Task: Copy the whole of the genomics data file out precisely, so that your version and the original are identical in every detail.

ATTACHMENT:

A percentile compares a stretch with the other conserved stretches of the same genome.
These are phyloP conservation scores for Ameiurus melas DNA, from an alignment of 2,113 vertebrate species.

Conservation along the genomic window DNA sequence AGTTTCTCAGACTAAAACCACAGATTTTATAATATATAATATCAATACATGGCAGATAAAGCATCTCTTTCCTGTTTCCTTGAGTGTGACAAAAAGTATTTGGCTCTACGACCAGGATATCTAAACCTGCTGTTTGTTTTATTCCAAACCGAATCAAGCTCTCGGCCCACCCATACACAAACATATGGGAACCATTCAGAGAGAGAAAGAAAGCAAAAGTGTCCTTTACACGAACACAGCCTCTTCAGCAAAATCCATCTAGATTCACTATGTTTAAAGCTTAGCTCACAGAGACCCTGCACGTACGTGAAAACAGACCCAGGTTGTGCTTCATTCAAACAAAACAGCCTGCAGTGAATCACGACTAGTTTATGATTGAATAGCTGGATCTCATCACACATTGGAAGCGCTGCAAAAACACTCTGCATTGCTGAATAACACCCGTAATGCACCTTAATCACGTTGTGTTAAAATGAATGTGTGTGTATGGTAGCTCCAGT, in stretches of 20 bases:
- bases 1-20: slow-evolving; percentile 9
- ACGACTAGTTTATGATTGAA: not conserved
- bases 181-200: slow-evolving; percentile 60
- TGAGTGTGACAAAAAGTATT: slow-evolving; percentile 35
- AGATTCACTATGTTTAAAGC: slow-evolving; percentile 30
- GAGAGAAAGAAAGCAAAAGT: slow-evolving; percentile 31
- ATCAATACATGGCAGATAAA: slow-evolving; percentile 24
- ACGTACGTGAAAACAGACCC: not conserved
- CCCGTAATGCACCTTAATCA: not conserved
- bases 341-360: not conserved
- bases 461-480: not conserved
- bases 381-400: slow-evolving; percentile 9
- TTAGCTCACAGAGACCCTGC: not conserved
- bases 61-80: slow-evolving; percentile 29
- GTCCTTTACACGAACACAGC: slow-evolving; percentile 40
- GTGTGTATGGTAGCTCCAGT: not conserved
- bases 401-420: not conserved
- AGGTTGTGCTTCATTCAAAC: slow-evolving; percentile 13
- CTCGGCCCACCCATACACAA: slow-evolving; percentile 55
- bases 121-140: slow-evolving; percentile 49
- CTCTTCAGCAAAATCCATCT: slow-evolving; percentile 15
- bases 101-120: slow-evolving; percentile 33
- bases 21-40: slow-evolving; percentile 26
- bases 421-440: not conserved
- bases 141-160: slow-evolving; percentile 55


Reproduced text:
A percentile compares a stretch with the other conserved stretches of the same genome.
These are phyloP conservation scores for Ameiurus melas DNA, from an alignment of 2,113 vertebrate species.

Conservation along the genomic window DNA sequence AGTTTCTCAGACTAAAACCACAGATTTTATAATATATAATATCAATACATGGCAGATAAAGCATCTCTTTCCTGTTTCCTTGAGTGTGACAAAAAGTATTTGGCTCTACGACCAGGATATCTAAACCTGCTGTTTGTTTTATTCCAAACCGAATCAAGCTCTCGGCCCACCCATACACAAACATATGGGAACCATTCAGAGAGAGAAAGAAAGCAAAAGTGTCCTTTACACGAACACAGCCTCTTCAGCAAAATCCATCTAGATTCACTATGTTTAAAGCTTAGCTCACAGAGACCCTGCACGTACGTGAAAACAGACCCAGGTTGTGCTTCATTCAAACAAAACAGCCTGCAGTGAATCACGACTAGTTTATGATTGAATAGCTGGATCTCATCACACATTGGAAGCGCTGCAAAAACACTCTGCATTGCTGAATAACACCCGTAATGCACCTTAATCACGTTGTGTTAAAATGAATGTGTGTGTATGGTAGCTCCAGT, in stretches of 20 bases:
- bases 1-20: slow-evolving; percentile 9
- ACGACTAGTTTATGATTGAA: not conserved
- bases 181-200: slow-evolving; percentile 60
- TGAGTGTGACAAAAAGTATT: slow-evolving; percentile 35
- AGATTCACTATGTTTAAAGC: slow-evolving; percentile 30
- GAGAGAAAGAAAGCAAAAGT: slow-evolving; percentile 31
- ATCAATACATGGCAGATAAA: slow-evolving; percentile 24
- ACGTACGTGAAAACAGACCC: not conserved
- CCCGTAATGCACCTTAATCA: not conserved
- bases 341-360: not conserved
- bases 461-480: not conserved
- bases 381-400: slow-evolving; percentile 9
- TTAGCTCACAGAGACCCTGC: not conserved
- bases 61-80: slow-evolving; percentile 29
- GTCCTTTACACGAACACAGC: slow-evolving; percentile 40
- GTGTGTATGGTAGCTCCAGT: not conserved
- bases 401-420: not conserved
- AGGTTGTGCTTCATTCAAAC: slow-evolving; percentile 13
- CTCGGCCCACCCATACACAA: slow-evolving; percentile 55
- bases 121-140: slow-evolving; percentile 49
- CTCTTCAGCAAAATCCATCT: slow-evolving; percentile 15
- bases 101-120: slow-evolving; percentile 33
- bases 21-40: slow-evolving; percentile 26
- bases 421-440: not conserved
- bases 141-160: slow-evolving; percentile 55